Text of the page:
(Guest Written by John Macy)
Directed by Scott Derrickson
Written by Scott Derrickson, Jon Spaihts and C. Robert Cargill
Runtime: 1 hour 55 minutes
Starring: Benedict Cumberbatch, Tilda Swinton, Mads Mikkelsen, Chiwetel Ejiofor,
Rachel McAdfams, Benedict Wong
At this point, watching a Marvel Cinematic Universe movie is like a comfortable pair of
shoes. You know what you’re going to get, and it’s usually going to be an enjoyable
ride. Doctor Strange is the 14th entry into the interconnected saga that Disney and
Marvel are creating. Strange was marketed as a major departure from the “formula”
Marvel uses. It does some impressive things in terms of visual effects. It also shines
some light on a corner of the Marvel Universe that hasn’t been seen on screen yet. But
it’s not the formula breaker they claim it is. But that’s OK. It’s still fun as hell.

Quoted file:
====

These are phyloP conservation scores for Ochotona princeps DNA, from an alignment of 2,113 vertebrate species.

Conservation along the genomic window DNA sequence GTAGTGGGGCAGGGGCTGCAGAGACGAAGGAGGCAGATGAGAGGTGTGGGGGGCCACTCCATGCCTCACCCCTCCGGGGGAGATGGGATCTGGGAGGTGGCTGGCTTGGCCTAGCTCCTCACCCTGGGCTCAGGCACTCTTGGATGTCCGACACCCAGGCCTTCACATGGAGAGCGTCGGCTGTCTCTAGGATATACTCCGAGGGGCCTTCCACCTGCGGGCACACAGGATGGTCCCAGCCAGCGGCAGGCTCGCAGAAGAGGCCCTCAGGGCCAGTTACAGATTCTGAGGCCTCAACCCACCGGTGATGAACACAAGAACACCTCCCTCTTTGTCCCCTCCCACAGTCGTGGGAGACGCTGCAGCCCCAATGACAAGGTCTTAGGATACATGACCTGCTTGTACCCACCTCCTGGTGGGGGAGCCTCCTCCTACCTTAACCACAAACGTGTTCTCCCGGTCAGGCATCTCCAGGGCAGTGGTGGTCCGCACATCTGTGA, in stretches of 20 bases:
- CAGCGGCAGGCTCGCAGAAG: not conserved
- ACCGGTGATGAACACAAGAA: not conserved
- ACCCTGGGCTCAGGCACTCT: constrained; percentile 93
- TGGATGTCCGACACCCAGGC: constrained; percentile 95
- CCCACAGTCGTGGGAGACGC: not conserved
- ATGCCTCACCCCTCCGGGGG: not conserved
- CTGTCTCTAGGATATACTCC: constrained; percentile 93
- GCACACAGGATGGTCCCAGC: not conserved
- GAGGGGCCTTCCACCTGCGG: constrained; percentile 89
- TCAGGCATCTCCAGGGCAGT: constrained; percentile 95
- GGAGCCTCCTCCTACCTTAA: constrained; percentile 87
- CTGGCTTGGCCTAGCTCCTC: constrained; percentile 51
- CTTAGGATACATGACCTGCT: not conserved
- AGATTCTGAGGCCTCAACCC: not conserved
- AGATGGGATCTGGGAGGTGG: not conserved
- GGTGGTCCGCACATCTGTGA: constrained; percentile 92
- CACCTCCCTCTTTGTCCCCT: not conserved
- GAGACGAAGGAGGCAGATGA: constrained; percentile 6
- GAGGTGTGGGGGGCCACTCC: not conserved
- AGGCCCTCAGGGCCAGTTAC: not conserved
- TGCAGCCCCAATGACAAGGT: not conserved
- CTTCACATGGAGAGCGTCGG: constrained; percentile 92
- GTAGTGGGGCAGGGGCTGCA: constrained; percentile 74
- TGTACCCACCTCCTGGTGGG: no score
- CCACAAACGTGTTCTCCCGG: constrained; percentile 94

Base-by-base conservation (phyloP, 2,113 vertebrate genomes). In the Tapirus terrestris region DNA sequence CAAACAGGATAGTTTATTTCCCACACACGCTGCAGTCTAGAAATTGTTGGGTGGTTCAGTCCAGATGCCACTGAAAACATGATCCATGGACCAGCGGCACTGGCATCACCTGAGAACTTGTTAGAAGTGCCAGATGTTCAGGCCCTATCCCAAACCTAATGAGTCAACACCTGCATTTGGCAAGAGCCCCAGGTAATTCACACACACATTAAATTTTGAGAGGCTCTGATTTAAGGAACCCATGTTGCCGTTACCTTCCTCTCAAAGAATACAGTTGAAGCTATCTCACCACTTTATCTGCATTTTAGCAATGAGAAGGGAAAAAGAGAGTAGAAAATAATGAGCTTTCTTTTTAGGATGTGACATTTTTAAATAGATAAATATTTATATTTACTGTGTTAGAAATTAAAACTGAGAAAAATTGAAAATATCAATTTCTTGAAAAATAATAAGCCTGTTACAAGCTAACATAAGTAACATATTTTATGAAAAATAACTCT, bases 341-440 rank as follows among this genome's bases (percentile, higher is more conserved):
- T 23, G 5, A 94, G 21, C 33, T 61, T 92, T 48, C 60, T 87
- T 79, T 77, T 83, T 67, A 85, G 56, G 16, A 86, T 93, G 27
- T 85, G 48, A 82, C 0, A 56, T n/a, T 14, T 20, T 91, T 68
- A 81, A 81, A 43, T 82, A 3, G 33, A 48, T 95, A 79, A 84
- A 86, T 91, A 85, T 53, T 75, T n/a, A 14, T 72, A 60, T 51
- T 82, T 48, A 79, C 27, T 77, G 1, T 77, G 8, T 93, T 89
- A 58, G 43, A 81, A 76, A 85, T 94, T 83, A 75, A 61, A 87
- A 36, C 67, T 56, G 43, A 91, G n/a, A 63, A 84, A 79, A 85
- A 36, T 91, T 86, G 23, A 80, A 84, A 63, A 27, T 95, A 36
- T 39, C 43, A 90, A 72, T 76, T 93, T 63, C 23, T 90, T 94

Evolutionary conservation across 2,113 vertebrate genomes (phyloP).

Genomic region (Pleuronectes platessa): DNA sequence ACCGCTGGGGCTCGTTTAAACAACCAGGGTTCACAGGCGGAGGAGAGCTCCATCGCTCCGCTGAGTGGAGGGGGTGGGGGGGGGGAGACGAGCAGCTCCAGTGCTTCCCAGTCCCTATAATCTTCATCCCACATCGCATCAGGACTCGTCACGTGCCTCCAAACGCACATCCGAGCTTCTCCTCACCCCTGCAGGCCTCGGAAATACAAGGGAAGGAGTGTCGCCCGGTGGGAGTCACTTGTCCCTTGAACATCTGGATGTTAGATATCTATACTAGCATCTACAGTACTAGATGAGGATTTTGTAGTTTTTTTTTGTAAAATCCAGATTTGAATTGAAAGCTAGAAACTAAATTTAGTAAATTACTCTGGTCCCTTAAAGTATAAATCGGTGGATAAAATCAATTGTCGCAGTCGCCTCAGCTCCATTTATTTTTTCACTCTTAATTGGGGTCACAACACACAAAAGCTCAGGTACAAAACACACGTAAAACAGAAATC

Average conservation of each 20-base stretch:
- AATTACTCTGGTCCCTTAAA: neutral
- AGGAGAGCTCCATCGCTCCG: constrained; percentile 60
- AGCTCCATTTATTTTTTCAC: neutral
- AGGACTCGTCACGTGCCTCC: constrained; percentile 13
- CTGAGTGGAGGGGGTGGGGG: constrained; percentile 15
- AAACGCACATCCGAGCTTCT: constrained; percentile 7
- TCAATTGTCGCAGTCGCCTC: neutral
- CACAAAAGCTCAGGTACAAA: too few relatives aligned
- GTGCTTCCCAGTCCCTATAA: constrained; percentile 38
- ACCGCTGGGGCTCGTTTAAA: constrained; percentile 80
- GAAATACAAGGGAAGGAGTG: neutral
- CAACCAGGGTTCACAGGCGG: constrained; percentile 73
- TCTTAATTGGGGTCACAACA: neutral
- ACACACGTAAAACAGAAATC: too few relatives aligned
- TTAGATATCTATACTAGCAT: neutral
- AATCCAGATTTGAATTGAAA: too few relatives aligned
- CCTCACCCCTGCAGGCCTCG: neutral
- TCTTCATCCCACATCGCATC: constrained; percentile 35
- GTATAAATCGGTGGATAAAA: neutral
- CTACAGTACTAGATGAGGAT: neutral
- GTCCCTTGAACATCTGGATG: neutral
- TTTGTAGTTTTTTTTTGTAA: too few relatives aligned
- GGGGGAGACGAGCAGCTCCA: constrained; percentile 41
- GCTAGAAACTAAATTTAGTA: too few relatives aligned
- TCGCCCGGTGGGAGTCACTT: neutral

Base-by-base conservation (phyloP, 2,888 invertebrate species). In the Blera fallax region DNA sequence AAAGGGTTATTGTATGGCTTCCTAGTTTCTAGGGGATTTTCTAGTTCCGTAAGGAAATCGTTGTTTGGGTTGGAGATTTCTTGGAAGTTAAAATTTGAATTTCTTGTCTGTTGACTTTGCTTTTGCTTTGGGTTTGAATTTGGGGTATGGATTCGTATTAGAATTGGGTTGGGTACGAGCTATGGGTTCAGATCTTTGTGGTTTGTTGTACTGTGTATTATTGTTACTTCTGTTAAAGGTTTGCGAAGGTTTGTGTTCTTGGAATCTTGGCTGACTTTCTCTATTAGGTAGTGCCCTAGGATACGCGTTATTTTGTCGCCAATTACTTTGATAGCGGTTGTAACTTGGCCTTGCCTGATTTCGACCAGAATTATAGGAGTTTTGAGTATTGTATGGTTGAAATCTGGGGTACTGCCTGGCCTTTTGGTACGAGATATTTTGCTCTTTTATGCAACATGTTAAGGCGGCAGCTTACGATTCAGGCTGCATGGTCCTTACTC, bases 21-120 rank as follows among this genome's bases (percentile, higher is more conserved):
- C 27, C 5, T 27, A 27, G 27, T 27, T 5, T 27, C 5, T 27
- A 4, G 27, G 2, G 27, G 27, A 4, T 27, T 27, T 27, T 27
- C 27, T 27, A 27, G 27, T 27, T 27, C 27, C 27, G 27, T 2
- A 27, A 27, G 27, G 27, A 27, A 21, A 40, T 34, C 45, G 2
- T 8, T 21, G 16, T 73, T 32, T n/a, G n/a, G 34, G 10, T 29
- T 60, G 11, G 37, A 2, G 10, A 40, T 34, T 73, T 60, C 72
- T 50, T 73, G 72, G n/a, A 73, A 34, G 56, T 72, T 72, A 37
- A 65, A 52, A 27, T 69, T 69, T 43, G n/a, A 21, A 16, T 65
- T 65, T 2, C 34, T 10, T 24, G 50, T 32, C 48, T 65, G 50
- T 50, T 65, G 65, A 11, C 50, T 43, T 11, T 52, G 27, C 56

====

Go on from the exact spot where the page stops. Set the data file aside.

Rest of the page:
Stephen Strange is a dick. A major dick. On the face of it, the must obvious
comparison to Strange in the MCU is Robert Downey Jr.’s Tony Stark. And there are a
fair number of similarities there. But for anyone who believes this film is a beat-for beat
retread of 2008’s Iron Man, there is a key difference in the mindset of the character.
Stark is a man who is insulated from the real world by a bubble of wealth, but he is
inherently a good man, even if he covers it with snark. Strange is a true narcissist, who
sees everything through the lens of his own gain. The film makes it clear immediately
that he believes he is superior to everyone he meets.
Strange’s ego is challenged when his reckless driving leads to a car accident that
causes his hands to be destroyed. Since he can no longer work as a surgeon and he
refuses to consider anything else, he begins a single minded quest to heal his hands.
He identifies himself by his work similar to Tony Stark. But where Stark does what he
does because he in incapable of doing anything else, Strange believes anything else is